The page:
- Barium chromate (1:1)
- Barium chromate oxide
- Barium chromate (Vi)
- Lemon chrome
Yellow heavy monoclinic orthorhombic crystals.
As pigment almost entirely in anticorrosion jointing pastes to prevent electro-chemical corrosion at junctions of dissimilar metals, some use in artists' colors and in coloring glass, ceramics, porcelain, also used in metal primers, pyrotechnic compositions.
Registry Numbers and Inventories.
Swiss Giftliste 1
Japan ENCS (MITI)
Melting point, °C
3.9 g/cm3 (11 C)
Solubility in water
0.00034 g/100 cc @ 16 C
Hazards and Protection.
Keep in a cool, dry, dark location in a tightly sealed container or cylinder. Keep away from incompatible materials, ignition sources and untrained individuals. Secure and label area. Protect containers/cylinders from physical damage.
All chemicals should be considered hazardous. Avoid direct physical contact. Use appropriate, approved safety equipment. Untrained individuals should not handle this chemical or its container. Handling should occur in a chemical fume hood.
Wear appropriate protective gloves, clothing and goggles.
Wear positive pressure self-contained breathing apparatus (SCBA).
ELIMINATE all ignition sources. Do not touch damaged containers or spilled material unless wearing appropriate protective clothing. Stop leak if you can do it without risk. Absorb or cover with dry earth, sand or other non-combustible material and transfer to containers. DO NOT GET WATER INSIDE CONTAINERS.
Reacts vigorously with reducing materials. Hydrazine is decomposed explosively by chromates.
Extinguish using agent most appropriate for surrounding fire.
Non-combustible, substance itself does not burn but may decompose upon heating to produce corrosive and/or toxic fumes.
Contact with metals may evolve flammable hydrogen gas.
Fire may produce irritating, corrosive and/or toxic gases.
0.01 mg/m3 TLV
G-A1, I-1, N-1, CP65
Hepatic encephalopathy, cerebral edema, and coma may occur. Both trivalent and hexavalent chromium have been found to cross the placental barrier in hamsters and mice. Both were shown to enter the fetus during mid to late gestation. Developmental effects caused by both differed between hamster and mice. Fetal uptake of hexavalent chromium was much greater than that of the trivalent form. Effects on placental tissue could have also affected the fetus.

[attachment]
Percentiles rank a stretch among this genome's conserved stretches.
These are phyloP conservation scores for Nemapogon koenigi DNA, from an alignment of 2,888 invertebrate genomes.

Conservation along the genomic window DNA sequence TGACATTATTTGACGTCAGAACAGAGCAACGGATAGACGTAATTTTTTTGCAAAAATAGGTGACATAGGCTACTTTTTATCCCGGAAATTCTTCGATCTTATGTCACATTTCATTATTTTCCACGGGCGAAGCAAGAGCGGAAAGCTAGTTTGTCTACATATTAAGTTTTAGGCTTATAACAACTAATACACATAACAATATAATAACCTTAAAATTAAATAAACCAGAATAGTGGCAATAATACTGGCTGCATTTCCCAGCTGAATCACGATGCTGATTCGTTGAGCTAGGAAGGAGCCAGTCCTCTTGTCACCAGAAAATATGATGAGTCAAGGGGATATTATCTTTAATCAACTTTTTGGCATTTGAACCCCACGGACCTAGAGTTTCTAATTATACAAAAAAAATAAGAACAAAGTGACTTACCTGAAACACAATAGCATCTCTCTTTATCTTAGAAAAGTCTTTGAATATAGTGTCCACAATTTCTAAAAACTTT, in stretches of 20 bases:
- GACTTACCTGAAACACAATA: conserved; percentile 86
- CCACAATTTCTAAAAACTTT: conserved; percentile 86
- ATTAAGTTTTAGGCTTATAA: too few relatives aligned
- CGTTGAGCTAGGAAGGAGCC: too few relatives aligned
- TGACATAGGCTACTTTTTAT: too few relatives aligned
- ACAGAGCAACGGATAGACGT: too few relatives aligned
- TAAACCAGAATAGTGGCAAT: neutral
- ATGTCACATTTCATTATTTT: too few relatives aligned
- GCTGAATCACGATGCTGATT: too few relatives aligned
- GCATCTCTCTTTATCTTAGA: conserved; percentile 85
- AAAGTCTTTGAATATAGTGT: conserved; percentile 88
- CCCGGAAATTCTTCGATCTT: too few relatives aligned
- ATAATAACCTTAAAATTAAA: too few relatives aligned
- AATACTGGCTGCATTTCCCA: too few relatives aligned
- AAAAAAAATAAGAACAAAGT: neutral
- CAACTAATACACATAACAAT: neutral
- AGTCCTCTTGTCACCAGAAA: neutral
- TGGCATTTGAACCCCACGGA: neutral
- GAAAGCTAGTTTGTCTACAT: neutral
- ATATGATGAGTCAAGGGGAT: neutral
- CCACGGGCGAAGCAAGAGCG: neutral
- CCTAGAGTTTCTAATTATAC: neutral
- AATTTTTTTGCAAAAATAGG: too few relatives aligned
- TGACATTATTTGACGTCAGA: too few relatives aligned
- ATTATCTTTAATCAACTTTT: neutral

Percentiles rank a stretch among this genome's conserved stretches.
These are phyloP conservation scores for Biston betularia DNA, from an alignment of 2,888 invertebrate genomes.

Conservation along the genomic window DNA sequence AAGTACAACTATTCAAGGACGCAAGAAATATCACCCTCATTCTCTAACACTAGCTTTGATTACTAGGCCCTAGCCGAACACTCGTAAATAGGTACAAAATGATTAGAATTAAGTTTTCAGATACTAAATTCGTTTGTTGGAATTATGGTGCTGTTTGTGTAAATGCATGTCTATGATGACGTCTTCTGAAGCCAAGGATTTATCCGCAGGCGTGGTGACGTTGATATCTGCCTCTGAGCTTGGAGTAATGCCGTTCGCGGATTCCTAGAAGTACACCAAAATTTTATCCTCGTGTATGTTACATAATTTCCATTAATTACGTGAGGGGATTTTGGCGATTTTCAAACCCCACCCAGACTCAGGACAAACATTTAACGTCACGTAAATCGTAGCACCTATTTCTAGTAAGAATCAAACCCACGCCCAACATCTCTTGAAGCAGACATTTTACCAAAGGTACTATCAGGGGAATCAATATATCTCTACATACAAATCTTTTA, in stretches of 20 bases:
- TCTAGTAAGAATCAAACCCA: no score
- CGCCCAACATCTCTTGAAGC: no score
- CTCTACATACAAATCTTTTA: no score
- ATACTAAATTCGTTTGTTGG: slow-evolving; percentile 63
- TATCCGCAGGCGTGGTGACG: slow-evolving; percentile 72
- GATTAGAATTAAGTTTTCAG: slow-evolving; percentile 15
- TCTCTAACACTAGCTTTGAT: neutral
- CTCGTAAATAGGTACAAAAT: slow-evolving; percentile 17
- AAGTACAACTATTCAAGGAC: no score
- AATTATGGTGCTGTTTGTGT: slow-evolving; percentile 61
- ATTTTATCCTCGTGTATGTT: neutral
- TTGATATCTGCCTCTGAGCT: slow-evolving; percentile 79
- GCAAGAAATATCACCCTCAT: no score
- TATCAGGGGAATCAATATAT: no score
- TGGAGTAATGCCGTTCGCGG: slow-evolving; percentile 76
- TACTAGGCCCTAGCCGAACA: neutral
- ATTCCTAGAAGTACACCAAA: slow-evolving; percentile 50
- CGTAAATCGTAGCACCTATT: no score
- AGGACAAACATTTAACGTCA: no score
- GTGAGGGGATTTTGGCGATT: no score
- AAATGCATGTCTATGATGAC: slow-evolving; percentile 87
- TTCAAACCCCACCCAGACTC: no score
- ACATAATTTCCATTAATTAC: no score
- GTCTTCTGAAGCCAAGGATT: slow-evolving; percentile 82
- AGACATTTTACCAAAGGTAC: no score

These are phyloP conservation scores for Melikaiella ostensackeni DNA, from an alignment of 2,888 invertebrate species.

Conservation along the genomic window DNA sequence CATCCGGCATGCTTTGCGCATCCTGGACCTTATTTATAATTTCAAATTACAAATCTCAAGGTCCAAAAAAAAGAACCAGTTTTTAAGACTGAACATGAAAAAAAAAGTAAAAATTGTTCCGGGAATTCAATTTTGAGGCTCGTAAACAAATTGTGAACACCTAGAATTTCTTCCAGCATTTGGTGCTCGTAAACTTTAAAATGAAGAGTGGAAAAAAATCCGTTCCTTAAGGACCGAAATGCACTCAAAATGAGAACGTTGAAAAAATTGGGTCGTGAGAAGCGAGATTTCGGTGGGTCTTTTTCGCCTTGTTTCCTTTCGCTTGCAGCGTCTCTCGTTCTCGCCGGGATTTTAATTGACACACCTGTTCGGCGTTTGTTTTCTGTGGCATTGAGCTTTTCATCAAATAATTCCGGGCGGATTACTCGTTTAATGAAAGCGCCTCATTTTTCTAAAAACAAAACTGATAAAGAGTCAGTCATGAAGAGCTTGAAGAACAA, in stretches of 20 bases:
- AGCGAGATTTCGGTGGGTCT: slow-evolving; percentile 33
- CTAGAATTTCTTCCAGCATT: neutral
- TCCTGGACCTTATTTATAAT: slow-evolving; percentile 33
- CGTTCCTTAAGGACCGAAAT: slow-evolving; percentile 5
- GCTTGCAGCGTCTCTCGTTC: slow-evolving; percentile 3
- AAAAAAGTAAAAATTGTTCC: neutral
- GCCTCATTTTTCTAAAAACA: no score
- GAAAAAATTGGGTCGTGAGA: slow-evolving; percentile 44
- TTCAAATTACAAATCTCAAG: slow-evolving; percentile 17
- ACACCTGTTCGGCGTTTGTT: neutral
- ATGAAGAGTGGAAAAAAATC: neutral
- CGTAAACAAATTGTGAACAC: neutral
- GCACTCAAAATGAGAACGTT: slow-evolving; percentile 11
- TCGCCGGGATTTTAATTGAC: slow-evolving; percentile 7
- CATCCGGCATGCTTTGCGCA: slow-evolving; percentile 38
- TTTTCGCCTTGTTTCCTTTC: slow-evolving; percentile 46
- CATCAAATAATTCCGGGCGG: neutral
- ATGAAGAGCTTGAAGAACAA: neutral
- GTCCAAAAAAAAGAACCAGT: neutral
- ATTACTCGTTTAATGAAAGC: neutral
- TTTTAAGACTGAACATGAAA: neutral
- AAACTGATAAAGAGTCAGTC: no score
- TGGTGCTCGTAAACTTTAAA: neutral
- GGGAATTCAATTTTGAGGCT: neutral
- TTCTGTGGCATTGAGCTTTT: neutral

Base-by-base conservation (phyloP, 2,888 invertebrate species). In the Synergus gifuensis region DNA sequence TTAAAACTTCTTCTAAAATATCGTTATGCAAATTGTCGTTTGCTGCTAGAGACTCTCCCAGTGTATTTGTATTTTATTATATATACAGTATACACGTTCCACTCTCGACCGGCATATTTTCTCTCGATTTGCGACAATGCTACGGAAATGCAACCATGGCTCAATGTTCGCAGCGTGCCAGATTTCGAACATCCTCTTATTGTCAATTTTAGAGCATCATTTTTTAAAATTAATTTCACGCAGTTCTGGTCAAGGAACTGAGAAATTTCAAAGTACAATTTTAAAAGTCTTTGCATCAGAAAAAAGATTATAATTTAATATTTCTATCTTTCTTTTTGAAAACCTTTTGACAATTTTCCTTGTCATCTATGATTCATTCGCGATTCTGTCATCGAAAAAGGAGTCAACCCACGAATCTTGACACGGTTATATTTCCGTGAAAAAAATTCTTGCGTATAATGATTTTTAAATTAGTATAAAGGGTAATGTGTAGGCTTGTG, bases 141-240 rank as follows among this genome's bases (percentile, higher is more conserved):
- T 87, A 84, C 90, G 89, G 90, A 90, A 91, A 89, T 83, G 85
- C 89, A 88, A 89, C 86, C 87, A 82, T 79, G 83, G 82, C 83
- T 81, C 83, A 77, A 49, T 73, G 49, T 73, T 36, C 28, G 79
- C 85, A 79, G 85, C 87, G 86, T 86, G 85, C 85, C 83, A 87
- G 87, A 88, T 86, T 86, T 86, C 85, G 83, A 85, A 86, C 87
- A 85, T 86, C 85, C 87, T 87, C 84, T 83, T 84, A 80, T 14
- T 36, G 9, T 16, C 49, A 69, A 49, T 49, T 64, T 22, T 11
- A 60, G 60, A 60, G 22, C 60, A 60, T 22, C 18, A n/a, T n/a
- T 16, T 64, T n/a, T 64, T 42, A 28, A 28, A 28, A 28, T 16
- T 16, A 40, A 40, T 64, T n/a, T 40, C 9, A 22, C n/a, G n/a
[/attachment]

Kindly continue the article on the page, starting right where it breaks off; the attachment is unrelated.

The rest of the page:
Gastroenteritis and hemorrhage frequently occur immediately following oral ingestion.
Pulmonary edema, pneumoconiosis, metal fume fever, and bronchial asthma may occur.
Deep perforating ulcers and hypersensitivity dermatitis may be noted. Systemic toxicity has resulted from minimal dermal exposure.
Immediately dilute with 4 to 8 ounces (120 to 240 ml) of milk or water (not to exceed 4 ounces/120 ml in a child). Do not induce vomiting.
Move victim to fresh air. Apply artificial respiration if victim is not breathing. Do not use mouth-to-mouth method if victim ingested or inhaled the substance; induce artificial respiration with the aid of a pocket mask equipped with a one-way valve or other proper respiratory medical device. Administer oxygen if breathing is difficult.
Wash the exposed area with water or 10 to 20 percent ascorbic acid solution for 15 minutes. Consult a physician if irritation or pain persists.
Irrigate exposed eyes with copious amounts of tepid water for at least 15 minutes. If irritation, pain, swelling, lacrimation, or photophobia persist, the patient should be seen in a health care facility.